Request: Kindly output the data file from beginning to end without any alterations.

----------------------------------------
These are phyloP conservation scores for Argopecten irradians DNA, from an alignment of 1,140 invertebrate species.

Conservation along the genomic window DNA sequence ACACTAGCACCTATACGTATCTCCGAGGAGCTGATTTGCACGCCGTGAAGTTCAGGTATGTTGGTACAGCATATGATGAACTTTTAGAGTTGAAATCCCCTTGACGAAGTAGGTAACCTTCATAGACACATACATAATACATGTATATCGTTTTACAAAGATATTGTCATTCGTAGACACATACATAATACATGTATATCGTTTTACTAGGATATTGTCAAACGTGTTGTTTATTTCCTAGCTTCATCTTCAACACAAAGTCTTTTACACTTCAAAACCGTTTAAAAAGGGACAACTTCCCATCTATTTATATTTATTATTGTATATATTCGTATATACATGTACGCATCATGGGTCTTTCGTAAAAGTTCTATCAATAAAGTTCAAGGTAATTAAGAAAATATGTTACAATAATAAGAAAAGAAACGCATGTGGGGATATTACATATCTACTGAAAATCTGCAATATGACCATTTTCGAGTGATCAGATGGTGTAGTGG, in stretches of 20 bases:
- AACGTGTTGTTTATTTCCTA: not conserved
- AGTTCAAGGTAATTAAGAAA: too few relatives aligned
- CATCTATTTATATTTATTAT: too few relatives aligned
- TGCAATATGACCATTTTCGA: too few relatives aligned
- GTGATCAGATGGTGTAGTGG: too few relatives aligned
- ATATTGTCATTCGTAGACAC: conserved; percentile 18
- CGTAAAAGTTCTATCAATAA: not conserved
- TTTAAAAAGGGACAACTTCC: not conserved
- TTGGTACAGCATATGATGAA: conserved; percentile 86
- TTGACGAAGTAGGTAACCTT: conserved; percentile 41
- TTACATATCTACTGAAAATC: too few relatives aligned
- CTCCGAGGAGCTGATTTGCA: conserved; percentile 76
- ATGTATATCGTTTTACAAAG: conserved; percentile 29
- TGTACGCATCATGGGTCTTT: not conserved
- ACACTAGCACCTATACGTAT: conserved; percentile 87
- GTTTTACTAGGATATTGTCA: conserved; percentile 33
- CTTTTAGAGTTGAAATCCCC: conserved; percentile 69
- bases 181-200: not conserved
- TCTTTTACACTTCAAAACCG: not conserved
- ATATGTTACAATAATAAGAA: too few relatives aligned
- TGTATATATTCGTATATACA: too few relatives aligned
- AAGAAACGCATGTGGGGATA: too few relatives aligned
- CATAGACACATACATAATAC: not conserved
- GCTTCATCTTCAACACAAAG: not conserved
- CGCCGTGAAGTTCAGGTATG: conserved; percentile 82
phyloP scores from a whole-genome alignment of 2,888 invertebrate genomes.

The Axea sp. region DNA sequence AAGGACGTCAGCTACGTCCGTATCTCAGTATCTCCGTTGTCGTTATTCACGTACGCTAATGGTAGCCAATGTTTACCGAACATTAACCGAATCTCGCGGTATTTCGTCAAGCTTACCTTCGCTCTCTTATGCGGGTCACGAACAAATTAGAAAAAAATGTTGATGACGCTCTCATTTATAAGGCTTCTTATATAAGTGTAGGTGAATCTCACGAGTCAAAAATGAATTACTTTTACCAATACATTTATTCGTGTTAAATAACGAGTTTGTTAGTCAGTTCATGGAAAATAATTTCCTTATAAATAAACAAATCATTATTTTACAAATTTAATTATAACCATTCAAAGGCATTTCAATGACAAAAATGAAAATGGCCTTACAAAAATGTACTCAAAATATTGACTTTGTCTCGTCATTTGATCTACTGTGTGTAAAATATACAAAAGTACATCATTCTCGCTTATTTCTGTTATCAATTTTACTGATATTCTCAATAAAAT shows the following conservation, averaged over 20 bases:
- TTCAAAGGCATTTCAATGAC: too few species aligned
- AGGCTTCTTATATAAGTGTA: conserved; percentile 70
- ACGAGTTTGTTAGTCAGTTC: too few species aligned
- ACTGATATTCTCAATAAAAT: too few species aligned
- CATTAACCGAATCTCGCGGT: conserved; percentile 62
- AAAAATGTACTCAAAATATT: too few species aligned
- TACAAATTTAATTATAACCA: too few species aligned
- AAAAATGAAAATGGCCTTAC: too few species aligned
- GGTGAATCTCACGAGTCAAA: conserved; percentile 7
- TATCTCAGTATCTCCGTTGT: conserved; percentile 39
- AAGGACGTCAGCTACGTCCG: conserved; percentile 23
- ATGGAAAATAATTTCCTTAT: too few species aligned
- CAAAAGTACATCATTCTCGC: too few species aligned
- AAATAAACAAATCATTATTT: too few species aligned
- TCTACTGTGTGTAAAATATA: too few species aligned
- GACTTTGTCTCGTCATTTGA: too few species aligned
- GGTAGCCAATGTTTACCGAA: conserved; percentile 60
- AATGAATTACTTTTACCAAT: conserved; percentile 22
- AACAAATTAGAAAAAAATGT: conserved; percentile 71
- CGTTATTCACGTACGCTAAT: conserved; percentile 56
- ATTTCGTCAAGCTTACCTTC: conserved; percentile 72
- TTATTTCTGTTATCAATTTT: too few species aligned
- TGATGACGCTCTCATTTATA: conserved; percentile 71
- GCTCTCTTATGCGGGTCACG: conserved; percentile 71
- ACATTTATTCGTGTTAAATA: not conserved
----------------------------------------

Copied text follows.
These are phyloP conservation scores for Argopecten irradians DNA, from an alignment of 1,140 invertebrate species.

Conservation along the genomic window DNA sequence ACACTAGCACCTATACGTATCTCCGAGGAGCTGATTTGCACGCCGTGAAGTTCAGGTATGTTGGTACAGCATATGATGAACTTTTAGAGTTGAAATCCCCTTGACGAAGTAGGTAACCTTCATAGACACATACATAATACATGTATATCGTTTTACAAAGATATTGTCATTCGTAGACACATACATAATACATGTATATCGTTTTACTAGGATATTGTCAAACGTGTTGTTTATTTCCTAGCTTCATCTTCAACACAAAGTCTTTTACACTTCAAAACCGTTTAAAAAGGGACAACTTCCCATCTATTTATATTTATTATTGTATATATTCGTATATACATGTACGCATCATGGGTCTTTCGTAAAAGTTCTATCAATAAAGTTCAAGGTAATTAAGAAAATATGTTACAATAATAAGAAAAGAAACGCATGTGGGGATATTACATATCTACTGAAAATCTGCAATATGACCATTTTCGAGTGATCAGATGGTGTAGTGG, in stretches of 20 bases:
- AACGTGTTGTTTATTTCCTA: not conserved
- AGTTCAAGGTAATTAAGAAA: too few relatives aligned
- CATCTATTTATATTTATTAT: too few relatives aligned
- TGCAATATGACCATTTTCGA: too few relatives aligned
- GTGATCAGATGGTGTAGTGG: too few relatives aligned
- ATATTGTCATTCGTAGACAC: conserved; percentile 18
- CGTAAAAGTTCTATCAATAA: not conserved
- TTTAAAAAGGGACAACTTCC: not conserved
- TTGGTACAGCATATGATGAA: conserved; percentile 86
- TTGACGAAGTAGGTAACCTT: conserved; percentile 41
- TTACATATCTACTGAAAATC: too few relatives aligned
- CTCCGAGGAGCTGATTTGCA: conserved; percentile 76
- ATGTATATCGTTTTACAAAG: conserved; percentile 29
- TGTACGCATCATGGGTCTTT: not conserved
- ACACTAGCACCTATACGTAT: conserved; percentile 87
- GTTTTACTAGGATATTGTCA: conserved; percentile 33
- CTTTTAGAGTTGAAATCCCC: conserved; percentile 69
- bases 181-200: not conserved
- TCTTTTACACTTCAAAACCG: not conserved
- ATATGTTACAATAATAAGAA: too few relatives aligned
- TGTATATATTCGTATATACA: too few relatives aligned
- AAGAAACGCATGTGGGGATA: too few relatives aligned
- CATAGACACATACATAATAC: not conserved
- GCTTCATCTTCAACACAAAG: not conserved
- CGCCGTGAAGTTCAGGTATG: conserved; percentile 82
phyloP scores from a whole-genome alignment of 2,888 invertebrate genomes.

The Axea sp. region DNA sequence AAGGACGTCAGCTACGTCCGTATCTCAGTATCTCCGTTGTCGTTATTCACGTACGCTAATGGTAGCCAATGTTTACCGAACATTAACCGAATCTCGCGGTATTTCGTCAAGCTTACCTTCGCTCTCTTATGCGGGTCACGAACAAATTAGAAAAAAATGTTGATGACGCTCTCATTTATAAGGCTTCTTATATAAGTGTAGGTGAATCTCACGAGTCAAAAATGAATTACTTTTACCAATACATTTATTCGTGTTAAATAACGAGTTTGTTAGTCAGTTCATGGAAAATAATTTCCTTATAAATAAACAAATCATTATTTTACAAATTTAATTATAACCATTCAAAGGCATTTCAATGACAAAAATGAAAATGGCCTTACAAAAATGTACTCAAAATATTGACTTTGTCTCGTCATTTGATCTACTGTGTGTAAAATATACAAAAGTACATCATTCTCGCTTATTTCTGTTATCAATTTTACTGATATTCTCAATAAAAT shows the following conservation, averaged over 20 bases:
- TTCAAAGGCATTTCAATGAC: too few species aligned
- AGGCTTCTTATATAAGTGTA: conserved; percentile 70
- ACGAGTTTGTTAGTCAGTTC: too few species aligned
- ACTGATATTCTCAATAAAAT: too few species aligned
- CATTAACCGAATCTCGCGGT: conserved; percentile 62
- AAAAATGTACTCAAAATATT: too few species aligned
- TACAAATTTAATTATAACCA: too few species aligned
- AAAAATGAAAATGGCCTTAC: too few species aligned
- GGTGAATCTCACGAGTCAAA: conserved; percentile 7
- TATCTCAGTATCTCCGTTGT: conserved; percentile 39
- AAGGACGTCAGCTACGTCCG: conserved; percentile 23
- ATGGAAAATAATTTCCTTAT: too few species aligned
- CAAAAGTACATCATTCTCGC: too few species aligned
- AAATAAACAAATCATTATTT: too few species aligned
- TCTACTGTGTGTAAAATATA: too few species aligned
- GACTTTGTCTCGTCATTTGA: too few species aligned
- GGTAGCCAATGTTTACCGAA: conserved; percentile 60
- AATGAATTACTTTTACCAAT: conserved; percentile 22
- AACAAATTAGAAAAAAATGT: conserved; percentile 71
- CGTTATTCACGTACGCTAAT: conserved; percentile 56
- ATTTCGTCAAGCTTACCTTC: conserved; percentile 72
- TTATTTCTGTTATCAATTTT: too few species aligned
- TGATGACGCTCTCATTTATA: conserved; percentile 71
- GCTCTCTTATGCGGGTCACG: conserved; percentile 71
- ACATTTATTCGTGTTAAATA: not conserved